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|Title:||The Byzantine Period||Contributor(s):||Watson, P (author)||Publication Date:||2001||Handle Link:||https://hdl.handle.net/1959.11/956||Abstract:||The period in Western Asian history from the fourthto the mid-seventh centuries ad is variously referredto as 'Roman', 'Late Roman', 'Late Antiquity' or'Byzantine'. The term 'Byzantine' is used here, following the refined period division of Levantine archaeologists to distinguish the last centuries of the easternRoman empire before the Islamic conquest. There isno historically formal beginning for the period, thechoice being one of scholarly convenience. The yearad 324, when Constantine I founded the new imperialcapital of Constantinople, provides a logical marker.The eponymous site, at the junction between Asia andEurope, was the old Greek settlement of Byzantion. Thefocus of administration of the Roman empire movedfrom Rome to centre on the Balkans and the easternMediterranean. It is from here that a Christian andprimarily Greek-speaking state evolved.||Publication Type:||Book Chapter||Source of Publication:||The Archaeology of Jordan, p. 461-502||Publisher:||Sheffield Academic Press Ltd||Place of Publication:||Sheffield||ISBN:||1841271365||Field of Research (FOR):||210105 Archaeology of Europe, the Mediterranean and the Levant||HERDC Category Description:||B1 Chapter in a Scholarly Book||Statistics to Oct 2018:||Visitors: 94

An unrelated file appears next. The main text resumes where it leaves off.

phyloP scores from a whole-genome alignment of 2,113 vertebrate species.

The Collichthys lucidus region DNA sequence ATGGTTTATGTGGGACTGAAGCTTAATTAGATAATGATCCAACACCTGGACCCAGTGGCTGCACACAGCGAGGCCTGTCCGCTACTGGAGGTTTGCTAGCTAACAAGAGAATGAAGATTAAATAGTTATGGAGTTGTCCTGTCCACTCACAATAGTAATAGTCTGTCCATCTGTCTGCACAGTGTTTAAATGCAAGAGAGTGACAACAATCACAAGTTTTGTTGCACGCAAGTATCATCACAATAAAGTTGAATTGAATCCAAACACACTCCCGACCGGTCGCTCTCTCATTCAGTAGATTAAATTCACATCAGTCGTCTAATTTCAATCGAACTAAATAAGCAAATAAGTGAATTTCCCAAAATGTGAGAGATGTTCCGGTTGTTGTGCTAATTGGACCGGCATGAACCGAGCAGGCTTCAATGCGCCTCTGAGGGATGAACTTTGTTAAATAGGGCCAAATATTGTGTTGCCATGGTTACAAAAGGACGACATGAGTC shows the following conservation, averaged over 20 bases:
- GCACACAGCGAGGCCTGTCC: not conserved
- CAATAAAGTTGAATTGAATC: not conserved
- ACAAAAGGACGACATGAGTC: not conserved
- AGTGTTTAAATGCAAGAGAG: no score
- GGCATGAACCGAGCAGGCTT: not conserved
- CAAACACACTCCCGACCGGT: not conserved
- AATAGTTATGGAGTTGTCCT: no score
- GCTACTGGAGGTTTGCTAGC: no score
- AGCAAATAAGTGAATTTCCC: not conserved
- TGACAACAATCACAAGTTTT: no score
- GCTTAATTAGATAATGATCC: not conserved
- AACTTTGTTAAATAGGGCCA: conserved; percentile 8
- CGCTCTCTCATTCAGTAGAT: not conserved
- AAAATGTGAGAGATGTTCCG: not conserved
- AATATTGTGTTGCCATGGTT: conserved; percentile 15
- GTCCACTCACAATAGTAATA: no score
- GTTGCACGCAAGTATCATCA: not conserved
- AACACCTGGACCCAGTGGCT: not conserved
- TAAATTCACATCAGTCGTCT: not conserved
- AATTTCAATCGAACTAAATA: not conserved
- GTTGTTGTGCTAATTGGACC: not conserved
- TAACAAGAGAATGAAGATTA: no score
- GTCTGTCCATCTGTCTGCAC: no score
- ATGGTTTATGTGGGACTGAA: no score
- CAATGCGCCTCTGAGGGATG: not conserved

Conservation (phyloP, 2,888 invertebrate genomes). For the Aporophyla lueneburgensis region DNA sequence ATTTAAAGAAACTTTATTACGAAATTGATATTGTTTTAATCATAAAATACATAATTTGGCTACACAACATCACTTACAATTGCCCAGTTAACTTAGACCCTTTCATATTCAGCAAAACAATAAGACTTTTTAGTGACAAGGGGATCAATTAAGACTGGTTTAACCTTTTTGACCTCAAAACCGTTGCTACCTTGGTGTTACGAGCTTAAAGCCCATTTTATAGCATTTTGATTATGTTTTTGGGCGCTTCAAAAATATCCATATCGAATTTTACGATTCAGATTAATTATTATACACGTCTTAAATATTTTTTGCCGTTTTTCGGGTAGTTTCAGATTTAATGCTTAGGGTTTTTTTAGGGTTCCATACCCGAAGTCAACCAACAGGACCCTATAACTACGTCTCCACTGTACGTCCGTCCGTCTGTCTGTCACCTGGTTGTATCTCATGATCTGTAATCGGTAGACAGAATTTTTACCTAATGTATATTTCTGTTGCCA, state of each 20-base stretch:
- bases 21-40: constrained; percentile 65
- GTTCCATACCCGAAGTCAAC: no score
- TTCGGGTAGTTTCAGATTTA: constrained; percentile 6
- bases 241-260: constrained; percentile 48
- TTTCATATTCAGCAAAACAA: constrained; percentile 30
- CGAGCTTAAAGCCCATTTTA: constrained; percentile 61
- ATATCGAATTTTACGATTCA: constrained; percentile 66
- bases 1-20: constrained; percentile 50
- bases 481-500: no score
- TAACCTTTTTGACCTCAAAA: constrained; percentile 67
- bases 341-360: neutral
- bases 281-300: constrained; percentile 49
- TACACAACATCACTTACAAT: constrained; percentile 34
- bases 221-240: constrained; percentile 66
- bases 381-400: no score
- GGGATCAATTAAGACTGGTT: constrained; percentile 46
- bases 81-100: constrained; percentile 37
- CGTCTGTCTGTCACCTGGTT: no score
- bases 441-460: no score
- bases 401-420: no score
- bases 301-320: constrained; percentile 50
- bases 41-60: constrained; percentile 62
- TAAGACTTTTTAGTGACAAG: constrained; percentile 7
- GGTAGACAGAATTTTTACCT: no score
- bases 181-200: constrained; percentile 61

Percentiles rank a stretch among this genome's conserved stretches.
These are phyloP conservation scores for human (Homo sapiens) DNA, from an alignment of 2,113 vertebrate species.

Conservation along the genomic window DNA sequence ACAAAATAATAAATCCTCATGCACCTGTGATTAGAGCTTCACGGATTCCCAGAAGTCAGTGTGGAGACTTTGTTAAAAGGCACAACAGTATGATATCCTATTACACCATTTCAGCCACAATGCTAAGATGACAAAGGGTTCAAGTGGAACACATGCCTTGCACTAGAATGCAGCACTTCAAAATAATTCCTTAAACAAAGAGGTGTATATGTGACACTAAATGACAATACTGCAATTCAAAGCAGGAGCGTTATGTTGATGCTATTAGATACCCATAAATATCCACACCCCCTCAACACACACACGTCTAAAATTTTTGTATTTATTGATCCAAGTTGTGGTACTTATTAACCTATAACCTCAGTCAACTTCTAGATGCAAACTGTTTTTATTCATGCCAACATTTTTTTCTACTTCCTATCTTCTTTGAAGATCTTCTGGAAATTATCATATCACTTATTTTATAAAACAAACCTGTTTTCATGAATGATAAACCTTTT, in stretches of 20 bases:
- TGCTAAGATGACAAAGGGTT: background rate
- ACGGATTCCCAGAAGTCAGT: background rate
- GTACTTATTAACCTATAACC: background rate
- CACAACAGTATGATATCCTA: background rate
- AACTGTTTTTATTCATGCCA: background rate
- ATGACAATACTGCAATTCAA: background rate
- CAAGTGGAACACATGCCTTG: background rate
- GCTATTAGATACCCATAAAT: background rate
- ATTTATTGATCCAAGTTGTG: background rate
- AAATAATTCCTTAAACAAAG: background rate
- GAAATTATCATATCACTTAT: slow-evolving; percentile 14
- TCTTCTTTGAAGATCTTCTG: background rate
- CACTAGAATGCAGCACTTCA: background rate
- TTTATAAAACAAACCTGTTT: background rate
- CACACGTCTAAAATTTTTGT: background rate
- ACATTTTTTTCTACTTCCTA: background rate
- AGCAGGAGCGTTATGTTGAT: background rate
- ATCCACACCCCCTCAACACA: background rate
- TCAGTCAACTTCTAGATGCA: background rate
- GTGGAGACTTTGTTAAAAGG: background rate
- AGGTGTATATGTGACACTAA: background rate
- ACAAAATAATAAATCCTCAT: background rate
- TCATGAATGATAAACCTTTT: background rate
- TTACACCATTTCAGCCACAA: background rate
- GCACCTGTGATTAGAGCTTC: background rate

|Appears in Collections:||Book Chapter|
School of Humanities, Arts and Social Sciences
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